DarkEcho Horror
deccoclock by Rick Berry
Book Review

Gathering the Bones
Edited by Ramsey Campbell, Jack Dann and Dennis Etchison
Tor /448 p / $15.95 US
ISBN: 0776530179

Remember the super-anthology 999 that came out four years ago? The only thing its editor, Al Sarrantonio, did wrong was over-hype it. And, considering the money the publisher invested in it, you can't even blame him for inviting comparison to Harlan Ellison's Dangerous Visions and Kirby McCauley's Dark Forces. Hype is just part of the job.

I don't even think it is possible now to compile an anthology "with the same scope and dynamism of Harlan Ellison's Dangerous Visions, but in the supernatural horror field" as Kirby MacCauley did with Dark Forces in 1980. But ever since 999, I've wished someone would at least try.

Yes, Stephen Jones and David Sutton's Dark Terrors series exceeds most superlatives I have at my disposal, especially its sixth volume (2002). The problem is: I'm not sure the average reader (at least American reader) "connects" with Dark Terrors. That's the average reader's loss, of course, and does not diminish DT in any way. Dennis Etchison, Ramsey Campbell, and Jack Dann, however, manage to connect and to keep the quality high with Gathering the Bones.

The premise: the triumvirate of editors each solicited a third of the stories from writers in their respective countries -- Australia (Dann, who lives there, but who is a native New Yorker), the United Kingdom (Campbell), and the United States (Etchison). The goal was to show horror as "a field whose boundaries are no longer rigidly defined and where literary values coexist with the leading edge of popular culture."

It shouldn't have worked, but it did. About a third of the thirty-three stories (packed into 418 pages) are excellent, another third are highly readable and well-written. The remaining third are also well-written, if not as effective. Chances are we would debate which is which depending on your taste.

Cover Take note: that darling deviant Robert Devereaux hits the heights of sick with his satire of beauty pageants (and more) in "Li'l Miss Ultrasound." There's not a single bit of gore here, not a drop of blood, just perfect craft and some aspects of our culture taken past all previously established limits. Only a lobotomy will get this one out of your head.

Kim Newman's "The Intervention" is another dark satire. The protagonist is stripped of his life and entered by those who care about him into a program designed to help him confront his "problem." Except he doesn't have a problem. If you weren't paranoid to start with, you will be by the end of "The Intervention."

"The Wind Sall Blow For Ever Mair" by Stephen Dedman is a haunting little tale in which justice is done. It's opening and closing images will stay with you even if the rest eventually falls away.

Among several stories with the horror of aging as the theme, Steve Rasnic Tem's "Out Late in the Park" is, by far, the most successful. Where others would see inevitability as the horror, Tem sees uncertainty. Part of his genius lies in an ability to zero in on our deepest fears, turn them inside out, and offer them back to us in a surreal and very effective way.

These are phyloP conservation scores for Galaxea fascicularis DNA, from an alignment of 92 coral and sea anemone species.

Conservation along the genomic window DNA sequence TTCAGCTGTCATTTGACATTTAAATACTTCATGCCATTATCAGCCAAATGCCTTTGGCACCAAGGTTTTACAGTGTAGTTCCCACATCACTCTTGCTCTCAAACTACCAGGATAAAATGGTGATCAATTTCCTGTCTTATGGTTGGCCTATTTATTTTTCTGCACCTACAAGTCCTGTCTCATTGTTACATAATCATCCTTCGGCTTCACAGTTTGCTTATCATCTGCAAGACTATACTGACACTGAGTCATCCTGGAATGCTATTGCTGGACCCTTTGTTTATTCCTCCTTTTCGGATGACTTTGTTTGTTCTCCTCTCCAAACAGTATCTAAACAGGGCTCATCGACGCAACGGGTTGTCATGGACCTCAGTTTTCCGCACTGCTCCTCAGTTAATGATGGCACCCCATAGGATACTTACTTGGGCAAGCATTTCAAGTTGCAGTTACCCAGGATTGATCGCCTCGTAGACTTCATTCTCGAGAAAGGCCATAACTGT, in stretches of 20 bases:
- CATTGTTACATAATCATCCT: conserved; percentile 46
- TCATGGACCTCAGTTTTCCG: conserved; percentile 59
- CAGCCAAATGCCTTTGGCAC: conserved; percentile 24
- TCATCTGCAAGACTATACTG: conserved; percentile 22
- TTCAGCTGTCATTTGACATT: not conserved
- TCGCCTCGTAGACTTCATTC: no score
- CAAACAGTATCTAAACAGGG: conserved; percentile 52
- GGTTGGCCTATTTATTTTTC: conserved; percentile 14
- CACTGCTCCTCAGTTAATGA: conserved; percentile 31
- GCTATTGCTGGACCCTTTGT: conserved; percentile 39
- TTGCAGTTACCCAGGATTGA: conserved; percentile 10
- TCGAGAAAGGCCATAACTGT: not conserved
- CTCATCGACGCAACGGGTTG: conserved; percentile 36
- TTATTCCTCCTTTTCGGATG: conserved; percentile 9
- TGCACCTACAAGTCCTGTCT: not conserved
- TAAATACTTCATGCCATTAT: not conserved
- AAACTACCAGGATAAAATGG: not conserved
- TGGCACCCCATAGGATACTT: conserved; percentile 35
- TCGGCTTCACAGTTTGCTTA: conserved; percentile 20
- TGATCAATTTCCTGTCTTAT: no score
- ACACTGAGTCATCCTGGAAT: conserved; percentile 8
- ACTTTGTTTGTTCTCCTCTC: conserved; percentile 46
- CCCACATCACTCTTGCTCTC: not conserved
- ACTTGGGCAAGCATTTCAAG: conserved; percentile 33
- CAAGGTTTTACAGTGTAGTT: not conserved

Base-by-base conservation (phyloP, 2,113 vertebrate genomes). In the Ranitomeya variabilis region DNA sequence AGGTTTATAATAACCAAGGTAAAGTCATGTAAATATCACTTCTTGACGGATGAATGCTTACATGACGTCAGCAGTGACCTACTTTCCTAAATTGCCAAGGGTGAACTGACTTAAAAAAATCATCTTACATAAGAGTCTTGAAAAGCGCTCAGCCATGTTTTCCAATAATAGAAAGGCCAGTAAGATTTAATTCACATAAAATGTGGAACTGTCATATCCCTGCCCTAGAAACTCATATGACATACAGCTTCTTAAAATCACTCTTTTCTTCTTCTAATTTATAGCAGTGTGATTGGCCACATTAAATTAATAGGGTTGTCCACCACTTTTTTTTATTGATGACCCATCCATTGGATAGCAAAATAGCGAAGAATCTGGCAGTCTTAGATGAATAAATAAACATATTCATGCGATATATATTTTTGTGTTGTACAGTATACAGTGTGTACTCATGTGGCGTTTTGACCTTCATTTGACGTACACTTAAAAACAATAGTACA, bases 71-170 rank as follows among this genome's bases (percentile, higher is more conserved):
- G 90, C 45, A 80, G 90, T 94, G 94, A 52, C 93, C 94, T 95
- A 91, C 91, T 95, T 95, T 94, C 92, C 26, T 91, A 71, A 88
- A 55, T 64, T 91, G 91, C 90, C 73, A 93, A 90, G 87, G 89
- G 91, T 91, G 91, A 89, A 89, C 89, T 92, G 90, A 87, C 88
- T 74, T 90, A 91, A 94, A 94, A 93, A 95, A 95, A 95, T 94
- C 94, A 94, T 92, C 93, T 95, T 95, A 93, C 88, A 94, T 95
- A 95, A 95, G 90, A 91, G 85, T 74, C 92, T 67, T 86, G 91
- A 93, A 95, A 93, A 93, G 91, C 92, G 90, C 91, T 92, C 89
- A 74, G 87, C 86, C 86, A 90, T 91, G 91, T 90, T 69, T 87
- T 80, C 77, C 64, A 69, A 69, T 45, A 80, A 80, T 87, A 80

There are also several stories with various aspects of childhood. Here, two of the few "masters of horror" who are collected here, do the best work. Gahan Wilson nails both the cruelty and the purity of childhood with an unflinching, but bemused eye in "The Big Green Grin." With his ever-immaculate prose, George Clayton Johnson produces one of those "gotcha" stories with "The Obedient Child."

Steve Nagy's "The Hanged Man of Oz" is based on an all-too-well-known urban legend. It's one of those stories that "connects" well with readers and, despite the fact it doesn't click for me, doesn't mean it's any less well-done or that I don't appreciate its impact.

Scott Emerson Bull's "Mr. Sly Stops for a Cup of Joe" balances between the very real and the slightly absurd with an intriguing anti-hero. Mr. Sly is a character akin to Hannibal Lector -- a likeable monster.

Terry Dowling builds the sort of dread one delights in -- the type you deny is there until the story's turn-about ending -- with "The Bone Ship."

The masterful Graham Joyce's antho-ending "Tiger Moth" is absolutely luminous. It's a prime candidate for those who like to define things as "not horror." If they can't see that this is a ghost story about a strange encounter and a man more haunted than any gothic manse, then they can go read science fiction stories and insist they include finned phallus-like spaceships.

The subtitle "Original Stories from the World's Masters of Horror" is as inappropriate as999's claim -- most of horror's masters (including Etchison and Campbell) don't make appearances - but this is still an anthology that goes a long way toward fulfilling the editors' intent. This is certainly not all horror has to offer these days, but it's probably the best original group portrait to come along for 2003 and, perhaps, a few other years. -- From Cemetery Dance #47

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